Last year on Mother’s Day I got to give my mom the news that I was joining the ranks of motherhood. As a woman who adores and spoils (in the best possible way) all of her grand-babies, you can imagine that she took the news
all but jumping up and down, shouting for joy rather well.
That technically first Mother’s Day for me was full of excited anticipation for the little one who might one day proudly gift me handprint crafts, weed bouquets, and sticky breakfasts in bed. Now that he’s here and though a little young for those things yet, he leaves me no less in awe of the fact that this is my life now. I am a mom. I get to be his mom. I could not be happier. Motherhood is awesome.
But it is also hard. Continue reading
Who doesn’t love vacation? Traveling somewhere new, seeing the sights, relaxing without paying heed to a clock all make for a fantastic experience. As a kid who loved to read, I imagined one day I would grow up and travel around the world to some of the places in my books. A few of my childhood travel dreams have come true, but I’ve discovered it was a lot simpler back when I had parents in charge of all the details to make a trip happen. Though I haven’t yet refused to travel because of the more stressful parts of the process, there are a few things that can make me hesitate to venture far.
Among the many books from my childhood was a Sesame Street one where Bert ties a piece of string around his finger to help his memory.* I think I tried it out for fun, but the string kept slipping off and I lost interest. No matter, my youthful mind didn’t forget much — other than when my mother told me to clean my room.
These days, I could use some help remembering things. Especially since the things I’m forgetting are sometimes bizarre. Continue reading
Readers of my blog around this time last year likely caught on to my love of the Christmas season. (There may have been an overabundant use of exclamation points.) Well, Christmastime is here again and I am at my traditional level of excitement with decking the halls — and the blog.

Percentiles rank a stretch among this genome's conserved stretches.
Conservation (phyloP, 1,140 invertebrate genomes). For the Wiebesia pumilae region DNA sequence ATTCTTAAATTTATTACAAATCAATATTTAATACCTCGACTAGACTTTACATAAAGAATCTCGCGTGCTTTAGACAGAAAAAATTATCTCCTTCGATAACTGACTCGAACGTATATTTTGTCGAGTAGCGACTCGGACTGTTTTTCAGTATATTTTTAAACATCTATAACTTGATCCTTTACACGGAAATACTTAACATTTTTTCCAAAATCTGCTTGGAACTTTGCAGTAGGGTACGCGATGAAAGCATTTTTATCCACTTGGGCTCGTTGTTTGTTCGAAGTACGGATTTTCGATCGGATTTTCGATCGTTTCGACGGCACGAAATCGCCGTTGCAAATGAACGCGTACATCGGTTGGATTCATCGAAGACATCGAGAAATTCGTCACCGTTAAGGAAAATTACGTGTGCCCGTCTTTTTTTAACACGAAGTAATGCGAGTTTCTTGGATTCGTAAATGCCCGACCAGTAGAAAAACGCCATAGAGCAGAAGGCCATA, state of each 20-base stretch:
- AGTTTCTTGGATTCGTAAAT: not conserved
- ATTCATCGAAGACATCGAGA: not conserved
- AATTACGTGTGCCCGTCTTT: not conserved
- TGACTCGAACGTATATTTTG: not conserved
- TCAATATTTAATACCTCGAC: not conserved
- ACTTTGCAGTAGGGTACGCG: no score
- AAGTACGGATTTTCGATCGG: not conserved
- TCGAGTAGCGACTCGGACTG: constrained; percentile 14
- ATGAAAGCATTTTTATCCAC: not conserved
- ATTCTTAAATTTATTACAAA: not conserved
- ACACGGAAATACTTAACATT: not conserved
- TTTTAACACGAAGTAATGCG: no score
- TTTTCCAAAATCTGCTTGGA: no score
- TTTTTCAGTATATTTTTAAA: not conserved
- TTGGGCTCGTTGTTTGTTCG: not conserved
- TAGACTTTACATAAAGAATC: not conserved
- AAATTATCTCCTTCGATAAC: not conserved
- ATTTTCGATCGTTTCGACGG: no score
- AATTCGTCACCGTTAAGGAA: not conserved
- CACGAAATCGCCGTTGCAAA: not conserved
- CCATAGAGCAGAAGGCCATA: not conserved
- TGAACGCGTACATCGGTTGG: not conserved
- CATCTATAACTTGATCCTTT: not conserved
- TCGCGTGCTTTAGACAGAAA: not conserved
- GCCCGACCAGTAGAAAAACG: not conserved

While last year I went for a festive header (and started with the same idea this year), I decided on a temporary change of theme. Perhaps inspiration came from the annual WordPress provision of falling snow on my page. Maybe the emailed pictures of my niece today brought out my love for all things adorable. Whatever the reason, it’s been an extra dose of fun to decorate my little corner of the Web this December. Continue reading
I’m noticing a trend here, as I write yet another seasonal blog post. No matter, I’m over winter a month ago, and every day it persists I’m reminded of what I’m looking forward to when it’s finally over.
Warmth. (Pardon me for stating the obvious.) I don’t ever like being cold. Spring, for me, is ideal because it’s that blissful time without need of the extra layers essential to survive winter’s drafts and summer’s air conditioning. Continue reading
Maybe I’m a sympathetic crier. Maybe, as I’ve grown older, I understand more and empathize with more situations. Either way, it doesn’t matter — if there’s a tearjerking moment in a film, television show, or book, I better have the tissues handy.
It sounds silly. We’re talking about fictional characters here; it’s not like they’re real people experiencing real moments. Is it feeling too much to shed tears of joy and sorrow along with people who don’t exist?
I say no. Continue reading
NFL refs, analysts, and commentators take a lot of heat from fans. It is, after all, an integral part of watching football to yell at the TV — whether it’s because of a poor or missed call, statement of the obvious, or enforcement (or lack thereof) of a subjective rule. Was it a catch or an incomplete pass? If I had a dollar for how many times this season I heard if a player did or did not “maintain complete control of the ball” debated … I still wouldn’t be able to afford tickets to the Super Bowl. Continue reading
I am no Scrooge. Christmas is my favorite holiday. It’s also the only time of year I find snowfall acceptable, then I’m bah humbugging with the best of them.
Besides weather, the common Christmas complaints surround commercialism. This includes how early displays show up in stores and how shoppers trample over the true meaning of the day to get the best deals on the most stuff. Growing up, I loved waking on Christmas morning to find gifts under the tree that weren’t there the night before, regardless of what I believed about jolly old St. Nick. After all, what child doesn’t like presents?
But even then I loved traditions that were less about getting. Continue reading
Well, here we are — the official end of summer.
Even when I lived by a school calendar, I never bought into the Memorial Day to Labor Day summer mentality. For one thing, my pre-college school days didn’t break for summer until almost a month after Memorial Day. I also recall enough hot and sticky September days that evidenced summer’s refusal to be pushed aside early for school buses, last week’s frost, or pumpkin spice lattes. Continue reading
My husband and I come from rural roots and now live in a housing development. Suburban life isn’t so drastically different though, as our home design caters to privacy and we have a decent yard.
Completely new to us, however, is the existence of the Homeowner’s Association for our neighborhood. I admit we were amused by some of the “regulations” when we
skimmed read the bylaws the first time. After a few months in our new residence, we are still unclear about how serious they are since (don’t tell) some of our neighbors appear to be rule breakers. Continue reading